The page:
Civilization IV: Complete advice

Cool. The wife gave me Civ IV Complete for Christmas. So I have been playing Civ IV plain vanilla for about a year and a half now. It is basically the only PC game I play.

So now I have Warlords, Beyond the Sword, and Colonization to play. So I’m asking those who are familiar with the expansions for some advice on what’s really fun about the expansions. What to watch out for, basic advice, etc. What not to waste time with. What aspects of the expansions you really enjoy, etc.

Just general discussion for the expansions I guess. Thanks.

I havn’t played the expansions yet, but my play style is typically drawn out. I like to start ancient and go marathon sessions in the “huge” globe. I also love reading the tidbits and playing with different civs to learn stuff. I’ll play to the end even if it means coming in last place or getting wiped out. So a typical game for me may last several weeks.

Warlords wasn’t that great an expansion, in my opinion, and all the important stuff was in with Beyond the Sword. There were several Civ changes, so read carefully when picking one. The marathon games will get even longer as there is more balance unit-wise in the modern era and additional turns. The tech tree has also expanded.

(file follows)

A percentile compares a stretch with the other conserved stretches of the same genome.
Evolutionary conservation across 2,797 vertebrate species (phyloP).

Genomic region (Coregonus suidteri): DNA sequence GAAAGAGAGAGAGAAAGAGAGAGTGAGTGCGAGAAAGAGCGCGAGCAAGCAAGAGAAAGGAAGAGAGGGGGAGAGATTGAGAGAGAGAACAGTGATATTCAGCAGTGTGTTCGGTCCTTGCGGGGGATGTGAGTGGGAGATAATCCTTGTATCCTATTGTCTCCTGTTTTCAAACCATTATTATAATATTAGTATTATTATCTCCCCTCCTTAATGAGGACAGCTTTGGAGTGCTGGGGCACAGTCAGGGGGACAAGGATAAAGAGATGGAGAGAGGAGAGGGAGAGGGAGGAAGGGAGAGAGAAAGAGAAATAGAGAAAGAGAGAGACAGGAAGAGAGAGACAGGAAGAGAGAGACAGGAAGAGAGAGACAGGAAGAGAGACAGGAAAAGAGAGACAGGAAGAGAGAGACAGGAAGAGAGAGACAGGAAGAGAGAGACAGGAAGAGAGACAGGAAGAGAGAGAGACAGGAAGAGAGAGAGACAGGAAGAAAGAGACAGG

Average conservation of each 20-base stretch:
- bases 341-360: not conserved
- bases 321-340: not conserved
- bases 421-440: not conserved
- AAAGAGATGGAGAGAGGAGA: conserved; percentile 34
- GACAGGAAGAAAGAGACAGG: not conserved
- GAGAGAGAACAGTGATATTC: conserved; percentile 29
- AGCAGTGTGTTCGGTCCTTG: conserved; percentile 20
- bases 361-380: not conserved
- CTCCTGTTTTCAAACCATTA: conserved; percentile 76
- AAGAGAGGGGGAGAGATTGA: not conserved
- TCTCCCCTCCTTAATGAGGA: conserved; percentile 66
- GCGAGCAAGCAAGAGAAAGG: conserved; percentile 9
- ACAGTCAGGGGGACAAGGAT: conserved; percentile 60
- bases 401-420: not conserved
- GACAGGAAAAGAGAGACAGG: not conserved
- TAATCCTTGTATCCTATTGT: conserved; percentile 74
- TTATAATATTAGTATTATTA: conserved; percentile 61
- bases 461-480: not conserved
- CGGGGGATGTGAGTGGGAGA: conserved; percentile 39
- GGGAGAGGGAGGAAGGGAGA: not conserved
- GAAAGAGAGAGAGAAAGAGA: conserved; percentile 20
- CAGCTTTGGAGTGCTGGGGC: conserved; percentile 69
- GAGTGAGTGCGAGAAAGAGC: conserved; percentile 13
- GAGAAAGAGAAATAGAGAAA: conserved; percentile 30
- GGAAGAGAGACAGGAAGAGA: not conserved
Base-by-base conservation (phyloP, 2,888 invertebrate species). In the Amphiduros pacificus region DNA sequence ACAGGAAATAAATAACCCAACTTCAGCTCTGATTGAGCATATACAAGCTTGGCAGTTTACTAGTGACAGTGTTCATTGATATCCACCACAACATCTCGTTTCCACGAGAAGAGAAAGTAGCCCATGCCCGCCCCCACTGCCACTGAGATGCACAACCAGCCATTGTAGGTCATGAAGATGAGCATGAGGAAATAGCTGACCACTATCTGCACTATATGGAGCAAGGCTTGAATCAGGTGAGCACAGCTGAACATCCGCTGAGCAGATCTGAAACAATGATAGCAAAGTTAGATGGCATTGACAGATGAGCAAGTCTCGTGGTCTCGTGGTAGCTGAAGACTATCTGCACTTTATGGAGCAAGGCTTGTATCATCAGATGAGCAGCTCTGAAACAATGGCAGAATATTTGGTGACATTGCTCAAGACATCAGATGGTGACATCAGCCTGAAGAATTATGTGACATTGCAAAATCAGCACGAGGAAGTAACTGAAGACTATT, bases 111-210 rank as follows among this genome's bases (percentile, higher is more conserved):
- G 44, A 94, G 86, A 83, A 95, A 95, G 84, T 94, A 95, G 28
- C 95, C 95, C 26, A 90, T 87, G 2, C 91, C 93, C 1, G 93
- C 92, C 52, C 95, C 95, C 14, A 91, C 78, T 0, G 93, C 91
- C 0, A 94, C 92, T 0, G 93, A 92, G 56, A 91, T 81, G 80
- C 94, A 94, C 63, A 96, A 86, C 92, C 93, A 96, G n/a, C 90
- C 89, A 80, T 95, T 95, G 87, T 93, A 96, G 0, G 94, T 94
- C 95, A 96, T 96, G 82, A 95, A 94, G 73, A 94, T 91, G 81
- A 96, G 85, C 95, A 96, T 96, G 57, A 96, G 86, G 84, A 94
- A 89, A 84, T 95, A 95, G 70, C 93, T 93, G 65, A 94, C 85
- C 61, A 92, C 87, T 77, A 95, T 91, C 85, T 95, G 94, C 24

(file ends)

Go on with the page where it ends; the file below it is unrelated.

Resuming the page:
I no longer play vanilla Civ IV. I’ve found that the additions to the game by the expansion is a net positive, though there are some aspects I don’t really care for. The restrictions on what it takes to build an army for example. And I’ve never liked that a tie in building a Wonder goes to the computer.

I think you will find that Warlords will not change the game that much. It’s very similar to Civ IV Vanilla, though the Great Generals are an interesting concept.

Beyond the Sword, however, adds some very unique things, and will change your gaming experience. If I were you, I’d play at most one or two games in Warlords, then jump to the BtS expansion. You should note, btw, that if you patch up BtS fully, you no longer have to have the CD in the drive to run the game. :smiley:

Actually, I’ve always felt that it was a cheat that you could build your wonder to finish over the same interim as the computer and yours got done “first”, given that all the computer turns are happening in the same turn as your PRIOR actions, and your builds are coming in the NEXT turn after the AI civs do their thing. :smack:

Colonization may as well be a different game entirely. Keep in mind that it is a total conversion mod.

That being said, Beyond the Sword is a very solid expansion. Some of the included scenarios let you turn the game into a Civ in Space type game, a full-on recreation of WW2, an RPG type futuristic mech game, etc. You’re going to sink a lot of time into this.

Beyond the Sword is the only expansion worth your time.

You’re just getting into it so I’d recommend a few scenarios and later some mod packs from Civ Fanatics (if you have any particular questions concerning any of this theres plenty of advice at the Dope or there).

If your system is fairly new I can’t recommend the Rise of Mankind mod pack enough.